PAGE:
After wrapping a successful 11 day film festival, Cinetopia Film Festival announced the 2017 winners of the four Audience and Festival Director Awards, as well as the four awards for the Detroit Voices short film competition, at their closing night celebration at the Charles H. Wright Museum in Detroit.

The winning films represent the best in narrative and documentary films from around the world, highlighting stories from France, Tel Aviv, Baltimore, Native American reservations in California and Arizona, and Detroit. For the first time, the four major Cinetopia awards (including two Audience Awards and two Festival Director Awards) were given to films with women directors. The Detroit Voices Knight Jury Prize and Best High School Film Award also went to women.

The 6th annual festival attracted a record number of attendees to venues across Detroit, Dearborn and Ann Arbor, including popular screenings of 12th and Clairmount at the Michigan Theater, the US premiere of McLaren (featuring a McLaren race car on-site) at the Henry Ford, and an outdoor farm screening of Look and See: A Portrait of Wendell Berry at Zingerman’s Cornman Farms in Dexter. After more than 115 screenings of 64 films, the votes were tallied and the winning films are:

Audience Award – Narrative: Fanny’s Journey (France/Belgium, 94 min, Drama)
Directed by Lola Doillon

Fanny and her sisters attempt to escape Nazi occupied France but many dangers are ahead of them.

Audience Award- Documentary: Step (USA, 83 min, Documentary)
Directed by Amanda Lipitz

The senior year of a girls’ high school step team in inner-city Baltimore is documented, as they try to become the first in their families to attend college. The girls strive to make their dancing a success against the backdrop of social unrest.

Festival Director’s Award- Narrative: In Between (Israel, 96 min, Drama)
Directed by Maysaloun Hamoud

Three Arab-Israeli women share an apartment in Tel Aviv and try to balance their traditions with the modern world.

Festival Director’s Award- Documentary: Tribal Justice (USA, 8 min, Documentary)
Directed by Anne Makepeace

Two Native American judges reach back to traditional concepts of justice in order to reduce incarceration rates, foster greater safety for their communities and create a more positive future for youth.

Additionally, the Detroit Voices Short Film Competition Awards were announced. A continuing force in the Cinetopia Film Festival mission, Detroit Voices provides the opportunity for local filmmakers to showcase their creative spirit and Michigan perspective with a larger audience. The competition was open to all Michigan filmmakers with an additional category awarding a high school filmmaker. Cash awards are made possible by sponsors John S. and James L. Knight Foundation and the Michigan Film & Digital Media Office.

Knight Jury Prize – $3,000 cash award
Scrap Dolls. Dir. Aude Cuenod 13 mins
On the east side of Detroit an 11-year-old boy, grieving over the loss of his best friend, encounters an artist who makes art out of abandoned objects.

Michigan Film & Digital Media Audience Choice Award – $1,500 cash award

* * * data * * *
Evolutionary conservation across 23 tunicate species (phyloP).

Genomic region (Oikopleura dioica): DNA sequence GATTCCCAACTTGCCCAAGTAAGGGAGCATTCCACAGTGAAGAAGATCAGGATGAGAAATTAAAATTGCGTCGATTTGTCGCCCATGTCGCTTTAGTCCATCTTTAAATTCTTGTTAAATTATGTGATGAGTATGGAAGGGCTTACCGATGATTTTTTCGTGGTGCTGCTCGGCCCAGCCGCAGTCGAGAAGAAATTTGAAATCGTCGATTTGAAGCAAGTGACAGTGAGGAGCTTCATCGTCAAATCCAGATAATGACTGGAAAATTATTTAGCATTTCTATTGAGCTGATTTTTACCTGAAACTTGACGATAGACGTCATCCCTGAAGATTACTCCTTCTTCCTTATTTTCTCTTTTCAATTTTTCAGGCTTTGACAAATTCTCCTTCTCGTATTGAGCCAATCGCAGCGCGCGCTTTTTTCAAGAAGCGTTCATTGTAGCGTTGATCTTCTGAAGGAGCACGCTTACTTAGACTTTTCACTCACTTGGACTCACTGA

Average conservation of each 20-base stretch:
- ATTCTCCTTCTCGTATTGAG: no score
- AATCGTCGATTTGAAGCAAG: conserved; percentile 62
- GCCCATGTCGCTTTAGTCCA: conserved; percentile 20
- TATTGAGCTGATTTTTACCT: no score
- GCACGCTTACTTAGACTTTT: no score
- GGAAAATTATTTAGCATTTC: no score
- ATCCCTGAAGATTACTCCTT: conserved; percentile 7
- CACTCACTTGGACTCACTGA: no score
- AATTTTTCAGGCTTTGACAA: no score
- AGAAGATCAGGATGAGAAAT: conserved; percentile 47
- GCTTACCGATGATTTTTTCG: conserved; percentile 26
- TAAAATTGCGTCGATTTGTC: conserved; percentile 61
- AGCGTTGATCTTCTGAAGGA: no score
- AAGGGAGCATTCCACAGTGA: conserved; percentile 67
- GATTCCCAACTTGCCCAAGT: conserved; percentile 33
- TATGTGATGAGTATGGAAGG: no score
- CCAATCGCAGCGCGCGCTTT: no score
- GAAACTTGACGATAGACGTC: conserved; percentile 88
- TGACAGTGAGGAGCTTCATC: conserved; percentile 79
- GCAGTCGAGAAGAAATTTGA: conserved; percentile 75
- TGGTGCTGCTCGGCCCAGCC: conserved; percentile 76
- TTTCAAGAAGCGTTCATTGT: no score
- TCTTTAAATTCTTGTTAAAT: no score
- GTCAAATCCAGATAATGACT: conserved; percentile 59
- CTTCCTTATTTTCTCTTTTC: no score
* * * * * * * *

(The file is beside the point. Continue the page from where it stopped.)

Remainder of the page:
Model No. Human. Dir. Adam Cooper 11 mins
A man with a mechanical brain believes he once lived as a human. When he meets a familiar young girl, memories of his past are triggered and he fights for her life.

Best High School Film Award – $1,000 cash award
#Biodiversity is Unity. Dir. Dy’Shauna Rutherford 3 mins
An exploration of the innate diversity of biology and how its reflected in our community and environment

Honorable Mention – $500 cash award
Mosquito, The Bite Of Passage. Dir. Brian Vincent Rhodes & Eric Cheng 6 mins
A mother and daughter mosquito go hunting together for the first time, and the daughter is desperately trying to confess that she doesn’t like blood.

For the first year, the Arab Film Festival at the Arab American National Museum in Dearborn awarded a winner for the Arab Shorts: A Cinematic Tour Through the Arab
World program that screened on Saturday, June 10. Ayny, a stop-motion animated film directed by Ahmad Saleh about two boys dodging their overprotective mother in a seemingly innocent money-making scheme to purchase a classical musical instrument, took the honor.

Audiences who missed the award-winning films may have a chance to screen them in the near future at the Michigan Theater in Ann Arbor—an encore screening of the Detroit Voices competition is planned for the near future, and Step will receive a full release from Fox Searchlight Pictures this summer.
The Cinetopia Film Festival would not be possible without the generous support of title sponsors Michigan Medicine and The John S. and James L. Knight Foundation and presenting sponsors Quicken Loans, Masco Foundation, Comerica Bank, and Ford Motor Community Fund.
Media support has been made possible by Detroit Public Television, WXYZ Detroit, Detroit Free Press, WDET, Metro Times, Hour Detroit, WEMU, 107one, Michigan Public Radio, Pride Source, and the Ann Arbor Observer.

Further important support of the Cinetopia Film Festival was provided Dickinson Wright, Michigan Film & Digital Media Office, Zingerman’s Community of Businesses, the Washtenaw County Convention and Visitor’s Bureau, State Street District; along with vital support from sponsors Arbor Networks, Domino’s, Stroh’s, Sesi Lincoln, Whole Foods Market, the Downtown Development Association, and these departments at the University of Michigan: Weiser Center for Europe & Eurasia in partnership with the Digital Islamic Studies Program, the International Institute the Center for Japanese Studies, the Center for Chinese Studies, the Confucius Institute, and the Nam Center for Korean Studies.